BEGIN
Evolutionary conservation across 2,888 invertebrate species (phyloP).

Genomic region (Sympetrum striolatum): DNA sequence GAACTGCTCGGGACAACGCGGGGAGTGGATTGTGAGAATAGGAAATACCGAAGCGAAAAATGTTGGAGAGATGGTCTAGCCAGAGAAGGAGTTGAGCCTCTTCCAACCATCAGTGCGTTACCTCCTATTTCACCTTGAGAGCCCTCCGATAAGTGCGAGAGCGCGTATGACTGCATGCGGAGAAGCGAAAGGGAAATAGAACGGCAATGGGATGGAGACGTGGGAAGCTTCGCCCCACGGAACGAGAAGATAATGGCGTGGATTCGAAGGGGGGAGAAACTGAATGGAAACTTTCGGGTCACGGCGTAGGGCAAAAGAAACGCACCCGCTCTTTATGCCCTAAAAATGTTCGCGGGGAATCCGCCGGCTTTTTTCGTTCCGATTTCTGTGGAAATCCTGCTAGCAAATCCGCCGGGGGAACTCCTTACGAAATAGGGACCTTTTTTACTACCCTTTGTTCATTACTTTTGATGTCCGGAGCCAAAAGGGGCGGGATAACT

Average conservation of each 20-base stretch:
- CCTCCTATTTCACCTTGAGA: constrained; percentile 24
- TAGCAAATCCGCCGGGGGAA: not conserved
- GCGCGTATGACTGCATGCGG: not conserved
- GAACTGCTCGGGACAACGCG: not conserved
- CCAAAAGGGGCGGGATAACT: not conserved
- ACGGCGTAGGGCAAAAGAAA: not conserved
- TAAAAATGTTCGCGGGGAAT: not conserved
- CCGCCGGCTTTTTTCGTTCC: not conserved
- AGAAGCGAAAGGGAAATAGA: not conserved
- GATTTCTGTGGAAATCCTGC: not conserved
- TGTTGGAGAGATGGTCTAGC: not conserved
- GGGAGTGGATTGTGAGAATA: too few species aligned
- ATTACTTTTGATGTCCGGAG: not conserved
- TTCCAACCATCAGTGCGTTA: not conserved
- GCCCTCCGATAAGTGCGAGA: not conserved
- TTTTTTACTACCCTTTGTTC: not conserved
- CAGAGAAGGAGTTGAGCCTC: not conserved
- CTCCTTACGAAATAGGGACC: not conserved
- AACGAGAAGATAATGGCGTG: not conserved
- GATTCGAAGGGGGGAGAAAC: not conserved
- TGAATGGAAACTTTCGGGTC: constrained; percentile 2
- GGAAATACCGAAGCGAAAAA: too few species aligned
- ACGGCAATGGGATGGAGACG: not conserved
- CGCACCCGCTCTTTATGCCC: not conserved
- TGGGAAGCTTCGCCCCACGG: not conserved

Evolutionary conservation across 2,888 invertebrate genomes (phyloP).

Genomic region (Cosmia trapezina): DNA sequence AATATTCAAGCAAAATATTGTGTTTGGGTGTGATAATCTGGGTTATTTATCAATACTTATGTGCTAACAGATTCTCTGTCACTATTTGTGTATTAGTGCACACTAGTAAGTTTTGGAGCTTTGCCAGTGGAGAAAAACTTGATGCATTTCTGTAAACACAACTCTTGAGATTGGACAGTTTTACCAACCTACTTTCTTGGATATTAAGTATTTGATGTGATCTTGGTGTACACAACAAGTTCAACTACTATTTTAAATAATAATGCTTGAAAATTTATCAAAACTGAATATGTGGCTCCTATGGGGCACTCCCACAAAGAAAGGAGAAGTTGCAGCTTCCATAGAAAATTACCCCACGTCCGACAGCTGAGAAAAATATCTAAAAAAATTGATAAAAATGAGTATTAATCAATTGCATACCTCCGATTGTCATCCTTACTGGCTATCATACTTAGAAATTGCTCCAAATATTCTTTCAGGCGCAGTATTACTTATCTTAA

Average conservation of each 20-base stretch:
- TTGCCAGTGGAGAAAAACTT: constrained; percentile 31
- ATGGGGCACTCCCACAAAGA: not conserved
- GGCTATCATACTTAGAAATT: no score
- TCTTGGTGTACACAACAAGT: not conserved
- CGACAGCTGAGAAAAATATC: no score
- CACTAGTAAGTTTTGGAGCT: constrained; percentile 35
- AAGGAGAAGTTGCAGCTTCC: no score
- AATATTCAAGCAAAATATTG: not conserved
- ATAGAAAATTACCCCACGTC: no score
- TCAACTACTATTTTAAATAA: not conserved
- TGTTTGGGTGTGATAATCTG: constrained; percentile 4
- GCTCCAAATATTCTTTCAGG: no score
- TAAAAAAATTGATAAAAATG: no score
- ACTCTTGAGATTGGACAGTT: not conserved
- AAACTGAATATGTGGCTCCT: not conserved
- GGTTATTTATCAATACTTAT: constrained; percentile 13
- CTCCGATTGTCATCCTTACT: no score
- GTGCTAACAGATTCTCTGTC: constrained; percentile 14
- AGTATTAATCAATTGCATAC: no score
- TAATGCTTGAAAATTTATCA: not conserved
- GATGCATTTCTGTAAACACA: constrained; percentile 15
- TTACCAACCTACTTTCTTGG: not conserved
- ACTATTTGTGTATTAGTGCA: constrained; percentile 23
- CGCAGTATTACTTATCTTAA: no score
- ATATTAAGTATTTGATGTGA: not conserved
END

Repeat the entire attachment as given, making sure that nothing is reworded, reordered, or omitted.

Evolutionary conservation across 2,888 invertebrate species (phyloP).

Genomic region (Sympetrum striolatum): DNA sequence GAACTGCTCGGGACAACGCGGGGAGTGGATTGTGAGAATAGGAAATACCGAAGCGAAAAATGTTGGAGAGATGGTCTAGCCAGAGAAGGAGTTGAGCCTCTTCCAACCATCAGTGCGTTACCTCCTATTTCACCTTGAGAGCCCTCCGATAAGTGCGAGAGCGCGTATGACTGCATGCGGAGAAGCGAAAGGGAAATAGAACGGCAATGGGATGGAGACGTGGGAAGCTTCGCCCCACGGAACGAGAAGATAATGGCGTGGATTCGAAGGGGGGAGAAACTGAATGGAAACTTTCGGGTCACGGCGTAGGGCAAAAGAAACGCACCCGCTCTTTATGCCCTAAAAATGTTCGCGGGGAATCCGCCGGCTTTTTTCGTTCCGATTTCTGTGGAAATCCTGCTAGCAAATCCGCCGGGGGAACTCCTTACGAAATAGGGACCTTTTTTACTACCCTTTGTTCATTACTTTTGATGTCCGGAGCCAAAAGGGGCGGGATAACT

Average conservation of each 20-base stretch:
- CCTCCTATTTCACCTTGAGA: constrained; percentile 24
- TAGCAAATCCGCCGGGGGAA: not conserved
- GCGCGTATGACTGCATGCGG: not conserved
- GAACTGCTCGGGACAACGCG: not conserved
- CCAAAAGGGGCGGGATAACT: not conserved
- ACGGCGTAGGGCAAAAGAAA: not conserved
- TAAAAATGTTCGCGGGGAAT: not conserved
- CCGCCGGCTTTTTTCGTTCC: not conserved
- AGAAGCGAAAGGGAAATAGA: not conserved
- GATTTCTGTGGAAATCCTGC: not conserved
- TGTTGGAGAGATGGTCTAGC: not conserved
- GGGAGTGGATTGTGAGAATA: too few species aligned
- ATTACTTTTGATGTCCGGAG: not conserved
- TTCCAACCATCAGTGCGTTA: not conserved
- GCCCTCCGATAAGTGCGAGA: not conserved
- TTTTTTACTACCCTTTGTTC: not conserved
- CAGAGAAGGAGTTGAGCCTC: not conserved
- CTCCTTACGAAATAGGGACC: not conserved
- AACGAGAAGATAATGGCGTG: not conserved
- GATTCGAAGGGGGGAGAAAC: not conserved
- TGAATGGAAACTTTCGGGTC: constrained; percentile 2
- GGAAATACCGAAGCGAAAAA: too few species aligned
- ACGGCAATGGGATGGAGACG: not conserved
- CGCACCCGCTCTTTATGCCC: not conserved
- TGGGAAGCTTCGCCCCACGG: not conserved

Evolutionary conservation across 2,888 invertebrate genomes (phyloP).

Genomic region (Cosmia trapezina): DNA sequence AATATTCAAGCAAAATATTGTGTTTGGGTGTGATAATCTGGGTTATTTATCAATACTTATGTGCTAACAGATTCTCTGTCACTATTTGTGTATTAGTGCACACTAGTAAGTTTTGGAGCTTTGCCAGTGGAGAAAAACTTGATGCATTTCTGTAAACACAACTCTTGAGATTGGACAGTTTTACCAACCTACTTTCTTGGATATTAAGTATTTGATGTGATCTTGGTGTACACAACAAGTTCAACTACTATTTTAAATAATAATGCTTGAAAATTTATCAAAACTGAATATGTGGCTCCTATGGGGCACTCCCACAAAGAAAGGAGAAGTTGCAGCTTCCATAGAAAATTACCCCACGTCCGACAGCTGAGAAAAATATCTAAAAAAATTGATAAAAATGAGTATTAATCAATTGCATACCTCCGATTGTCATCCTTACTGGCTATCATACTTAGAAATTGCTCCAAATATTCTTTCAGGCGCAGTATTACTTATCTTAA

Average conservation of each 20-base stretch:
- TTGCCAGTGGAGAAAAACTT: constrained; percentile 31
- ATGGGGCACTCCCACAAAGA: not conserved
- GGCTATCATACTTAGAAATT: no score
- TCTTGGTGTACACAACAAGT: not conserved
- CGACAGCTGAGAAAAATATC: no score
- CACTAGTAAGTTTTGGAGCT: constrained; percentile 35
- AAGGAGAAGTTGCAGCTTCC: no score
- AATATTCAAGCAAAATATTG: not conserved
- ATAGAAAATTACCCCACGTC: no score
- TCAACTACTATTTTAAATAA: not conserved
- TGTTTGGGTGTGATAATCTG: constrained; percentile 4
- GCTCCAAATATTCTTTCAGG: no score
- TAAAAAAATTGATAAAAATG: no score
- ACTCTTGAGATTGGACAGTT: not conserved
- AAACTGAATATGTGGCTCCT: not conserved
- GGTTATTTATCAATACTTAT: constrained; percentile 13
- CTCCGATTGTCATCCTTACT: no score
- GTGCTAACAGATTCTCTGTC: constrained; percentile 14
- AGTATTAATCAATTGCATAC: no score
- TAATGCTTGAAAATTTATCA: not conserved
- GATGCATTTCTGTAAACACA: constrained; percentile 15
- TTACCAACCTACTTTCTTGG: not conserved
- ACTATTTGTGTATTAGTGCA: constrained; percentile 23
- CGCAGTATTACTTATCTTAA: no score
- ATATTAAGTATTTGATGTGA: not conserved